Oxford Says Vaccine Has Good Immune Response With Two-Dose Regimen

By Reuters Staff

December 18, 2020

LONDON (Reuters) - Oxford's COVID-19 vaccine candidate has a better immune response when a two full-dose regimen is used rather than a full-dose followed by a half-dose booster, the university said on Thursday.

The vaccine candidate, which has been licensed to AstraZeneca, previously published interim late stage trial results showing higher efficacy when a half dose was followed by a full dose, compared to a two full-dose regimen, though more work needs to be done to affirm the result.

The subgroup details from the Phase I/II clinical trials released on Thursday made no reference to the half-dose/full-dose regimen, which Oxford has said had been "unplanned" but approved by regulators.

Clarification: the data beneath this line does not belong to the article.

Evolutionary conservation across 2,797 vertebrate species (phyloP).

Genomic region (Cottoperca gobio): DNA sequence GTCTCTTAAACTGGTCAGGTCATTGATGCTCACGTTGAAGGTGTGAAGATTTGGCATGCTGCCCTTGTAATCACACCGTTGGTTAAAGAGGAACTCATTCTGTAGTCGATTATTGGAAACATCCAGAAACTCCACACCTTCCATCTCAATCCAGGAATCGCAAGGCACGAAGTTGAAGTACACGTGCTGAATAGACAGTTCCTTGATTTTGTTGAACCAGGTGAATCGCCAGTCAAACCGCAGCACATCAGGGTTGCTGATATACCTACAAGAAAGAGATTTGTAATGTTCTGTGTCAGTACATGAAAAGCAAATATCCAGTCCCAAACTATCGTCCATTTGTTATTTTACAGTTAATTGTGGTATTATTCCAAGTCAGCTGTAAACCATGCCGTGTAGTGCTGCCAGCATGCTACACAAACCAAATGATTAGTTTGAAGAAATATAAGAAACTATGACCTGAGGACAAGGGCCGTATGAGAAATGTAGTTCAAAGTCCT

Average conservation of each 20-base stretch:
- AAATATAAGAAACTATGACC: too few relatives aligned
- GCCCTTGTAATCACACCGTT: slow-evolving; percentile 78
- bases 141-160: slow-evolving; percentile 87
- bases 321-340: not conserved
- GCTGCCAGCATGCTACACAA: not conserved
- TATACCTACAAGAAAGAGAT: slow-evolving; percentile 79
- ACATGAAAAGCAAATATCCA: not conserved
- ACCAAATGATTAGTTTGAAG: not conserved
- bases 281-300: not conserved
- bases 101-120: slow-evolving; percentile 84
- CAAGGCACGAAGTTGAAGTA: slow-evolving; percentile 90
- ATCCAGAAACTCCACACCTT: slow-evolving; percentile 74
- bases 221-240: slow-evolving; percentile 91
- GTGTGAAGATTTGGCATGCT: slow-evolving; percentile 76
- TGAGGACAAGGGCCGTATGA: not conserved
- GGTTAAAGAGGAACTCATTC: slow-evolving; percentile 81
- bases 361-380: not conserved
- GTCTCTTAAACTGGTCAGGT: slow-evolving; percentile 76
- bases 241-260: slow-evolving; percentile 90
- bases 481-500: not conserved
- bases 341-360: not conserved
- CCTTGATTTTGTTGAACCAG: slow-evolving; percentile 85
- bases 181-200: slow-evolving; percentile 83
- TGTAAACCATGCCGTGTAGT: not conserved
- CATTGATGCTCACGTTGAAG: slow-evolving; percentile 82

The university said it had explored two dosing regimens in early stage trials, a full-dose/full-dose regimen and a full-dose/half-dose regimen, investigated as a possible "dose sparing" strategy.

"The booster doses of the vaccine are both shown to induce stronger antibody responses than a single dose, the standard dose/standard dose inducing the best response," the university said in a statement.

The vaccine "stimulates broad antibody and T cell functions," it noted. In addition to the university statement, the new interim results were published on Thursday in Nature Medicine (https://go.nature.com/37rw61r).

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